Mētis of Dreaming and Sleep
The Mētis of Dreaming
Does the creative, cunning, defiant mētis ever rest or sleep? Not in ancient Greek thought, according to Detienne and Vernant in their 1978 work, Cunning Intelligence in Greek Culture and Society. The intelligence of mētis is associated with a vigilant wakefulness for all the complex and shifting challenges of the world that demand attention. Think of Odysseus sailing at sea – to sleep at the helm is to perish. Two feared deities bind mētis: the twin brothers Húpnos (sleep) and Thanatos (death). Húpnos masters all but Zeus, because having swallowed up and integrated his wife, the Titan Metis as that “divine food . . . which imparts the ultimate intellligence and cunning, the true phármakon of everlasting sovereignty” (126), Zeus exhibits mētis like the fish whose eyes never close – “being silent and ever on the alert, remaining invisible, missing nothing, constantly on the qui-vive” (29). “Mētis is a living eye which never closes or even blinks” (31).
Note for the curious: Detienne and Vernant comment that “the question of whether fish ever slept was a much debated one among the ancient writers, to such an extent that in his Historia Animalium, Aristotle spends a long time attempting to show that they do sleep, and moreover very deeply” (31-32). Thus the praise of the fisherman, who catches the fish-who-never-sleeps through an even greater cunning (even if that’s a garden rake).
So the wise Zeus never sleeps – a mark of his sovereignty. Not true of the other gods and mortals, whose wakeful mētis is “eclipsed,” “dulled,” and “enfeebled” by slumber.
Sleep, Húpnos, is a powerful and daunting divinity. He casts his magic net over every living creature, over even the swiftest thought and the most agile mind. . . The exceptional vitality and mobility of the gods does not enable them to escape the paralysing power of Húpnos. They too can be caught in his nets and there they remain for as long as he wants them to, diminished, enfeebled, with their earlier vigour extinguished and their vigilance eclipsed. During these moments of hiatus, when their métis is dulled, it is possible to take them by surprise. (Detienne and Vernant, 114-115)
Thankfully in contemporary times, with a fuller understanding of the phenomenology and neuroscience of consciousness, there is no longer cause to restrict métis to wakefulness. Húpnos (alternatively, Hypnos, as in hypnotic) does not bind but rather releases métis from our noisy, distracted orientations during wakefulness into other forms of consciousness. Consider what happens in dreaming or meditation, trance or intoxication, day-dreaming or memory-tracing, trauma flashbacks or psychosis – in all, our creative meaning-oriented métis is released into alternate spaces of exploring, puzzling, watching, playing, listening, witnessing, dancing, suffering, laughing and loving. Even those states associated with terrible suffering and pain, as is psychosis or a trauma flashback or a “bad trip,” can be engaged with respect for its content of consciousness even while ease is sought for the distress and terror of its unbidden dissonance.
I suggest we set aside the Greeks’ suspicion of sleep as enfeebling and engage an aspect of Detienne and Vernant’s scholarship on oceanic navigation as metaphor for consciousness. The métis of Odysseus navigates and divines the open seas – the póntos. Consciousness is its own distinctive póntos for our métis exploration.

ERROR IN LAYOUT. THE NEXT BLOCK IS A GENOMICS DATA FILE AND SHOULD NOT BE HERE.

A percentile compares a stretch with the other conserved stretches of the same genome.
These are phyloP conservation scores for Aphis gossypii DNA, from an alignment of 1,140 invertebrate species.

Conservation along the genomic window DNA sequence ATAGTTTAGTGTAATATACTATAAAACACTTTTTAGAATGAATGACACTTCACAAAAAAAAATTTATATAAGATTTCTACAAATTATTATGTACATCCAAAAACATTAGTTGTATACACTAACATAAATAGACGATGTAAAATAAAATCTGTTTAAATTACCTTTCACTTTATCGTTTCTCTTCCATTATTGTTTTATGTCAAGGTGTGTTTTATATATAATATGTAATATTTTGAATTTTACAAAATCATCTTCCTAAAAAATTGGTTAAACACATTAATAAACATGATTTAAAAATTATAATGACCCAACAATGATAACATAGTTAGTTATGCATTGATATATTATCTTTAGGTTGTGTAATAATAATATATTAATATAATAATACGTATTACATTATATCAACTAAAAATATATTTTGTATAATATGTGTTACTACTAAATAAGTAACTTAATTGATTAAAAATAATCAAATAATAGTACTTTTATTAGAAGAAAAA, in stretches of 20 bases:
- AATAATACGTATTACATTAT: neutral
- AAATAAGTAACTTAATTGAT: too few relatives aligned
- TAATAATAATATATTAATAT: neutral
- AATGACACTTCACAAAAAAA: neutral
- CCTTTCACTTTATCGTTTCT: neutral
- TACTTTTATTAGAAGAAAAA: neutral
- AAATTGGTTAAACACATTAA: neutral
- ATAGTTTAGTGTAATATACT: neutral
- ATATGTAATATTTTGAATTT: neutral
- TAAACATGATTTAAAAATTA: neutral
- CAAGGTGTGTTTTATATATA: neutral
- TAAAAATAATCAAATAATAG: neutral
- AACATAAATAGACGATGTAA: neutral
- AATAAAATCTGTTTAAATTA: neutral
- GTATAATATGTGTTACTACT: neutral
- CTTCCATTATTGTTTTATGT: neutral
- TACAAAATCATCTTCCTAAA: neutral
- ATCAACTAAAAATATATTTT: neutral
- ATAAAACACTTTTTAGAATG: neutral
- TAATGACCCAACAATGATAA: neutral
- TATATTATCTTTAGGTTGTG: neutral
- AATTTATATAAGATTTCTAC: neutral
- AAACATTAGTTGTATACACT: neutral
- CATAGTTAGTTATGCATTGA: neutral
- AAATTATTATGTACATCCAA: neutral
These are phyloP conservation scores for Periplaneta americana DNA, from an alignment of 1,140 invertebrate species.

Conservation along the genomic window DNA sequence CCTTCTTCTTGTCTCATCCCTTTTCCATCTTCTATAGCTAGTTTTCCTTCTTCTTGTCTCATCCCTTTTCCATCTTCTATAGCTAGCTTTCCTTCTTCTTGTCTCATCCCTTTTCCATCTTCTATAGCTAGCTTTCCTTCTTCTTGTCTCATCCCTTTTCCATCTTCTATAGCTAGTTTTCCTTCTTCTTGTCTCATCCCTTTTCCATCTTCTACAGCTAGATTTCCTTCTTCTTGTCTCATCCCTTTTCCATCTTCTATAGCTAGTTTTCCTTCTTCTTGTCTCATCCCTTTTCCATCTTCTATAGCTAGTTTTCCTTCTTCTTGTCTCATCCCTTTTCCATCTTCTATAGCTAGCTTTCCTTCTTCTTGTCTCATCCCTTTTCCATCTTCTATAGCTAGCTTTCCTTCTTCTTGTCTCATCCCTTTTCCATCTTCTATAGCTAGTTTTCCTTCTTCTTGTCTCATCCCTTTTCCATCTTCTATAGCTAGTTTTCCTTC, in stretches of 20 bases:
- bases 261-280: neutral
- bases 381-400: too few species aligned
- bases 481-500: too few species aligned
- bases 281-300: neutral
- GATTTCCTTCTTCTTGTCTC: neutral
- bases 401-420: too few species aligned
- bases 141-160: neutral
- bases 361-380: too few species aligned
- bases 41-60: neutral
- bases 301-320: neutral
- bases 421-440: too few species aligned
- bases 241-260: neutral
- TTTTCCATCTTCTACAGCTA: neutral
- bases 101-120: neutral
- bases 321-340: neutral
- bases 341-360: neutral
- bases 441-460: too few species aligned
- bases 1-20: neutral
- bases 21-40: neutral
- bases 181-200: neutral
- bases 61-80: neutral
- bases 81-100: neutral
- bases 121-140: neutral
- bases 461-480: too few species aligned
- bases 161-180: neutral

Póntos means the great, unknown open sea, the expanse of sea where the shores are lost to view and where all that can be seen are the sky and the water which, during starless nights or in misty storms become indistinguishable, forming a single dark, indistinct mass where there is no point of reference to help one find one’s way. (152)
In this chaotic expanse where every crossing resembles breaking through a region unknown and unrecognisable, pure movement reigns forever. Disturbed by the winds which blow across it and by the flux and reflux of the waves, the sea is the most mobile, changeable and polymorphic space. Pontos, which is described apeirón, no doubt because it is impossible to cross it from one side to the other, has its counterpart in póros . . . a ford, a passage through a stretch of water, and it thus came to mean the route of path that the navigator has to open up through the póntos and across the sea. (222)
Póros . . . means the strategem or expedient invented by métis so as to open up a path. . . It is divination which reveals to the pilots the shining signs on the basis of which they will ‘conjecture’ their itinerary, by recognising signs and choosing guide-marks in such a way as to construct a bridge between the visible and invisible. (288-289)
It is the creative métis of our defiant human spirit which charts a path to discern, divine, and even assign the symbols and structures of meaning in the dark yin-depths of dreams and trance. In consciousness, métis is “recognising signs and choosing guidemarks in such a way as to construct a bridge between the visible and invisible,” the latter of which some call the unconscious. That this creative métis persists in its work whether we are awake, asleep, in trance or any other altered state betwixt and between reinforces not only the continuity of consciousness as its open sea, but also the importance of navigating a póros – a passage – through the depths to illuminate what matters and is meaning-full. Practicing contemplation and meditation, dream-analysis, hypnotherapies, yoga nidra, and immersion in the creative arts (among so many possibilities), not only soothe those who are wakeful, fatigued, and perplexed, but also offer entrancing illumination. How often (and with both a sense of mystery and relief) does a dream or trance-state reveal the solution to that frustrating puzzle or conflict that has been lapping at the edges of our wakeful consciousness? “Mētis makes light appear in the midst of darkness” (Detienne and Vernant, 218).
It is then a comfort that “mētis is a living eye which never closes or even blinks,” as its work continues in consciousness even when we are bone-tired and close our eyelids to sink into needed rest. During my hypnotherapy training, one of my mentors liked to induce trance through a script like this: “Close your eyes. Now . . . visualize that behind your closed eyes there is another set of wakeful and watching eyes. Perhaps this is your mind’s eye. Invite these eyes to also drift close for a deeper state of relaxation.” We can invite creative mētis to untether from our overly-directed intentions of real and figurative gazing for its deeper navigation of our existence, both conscious and unconscious.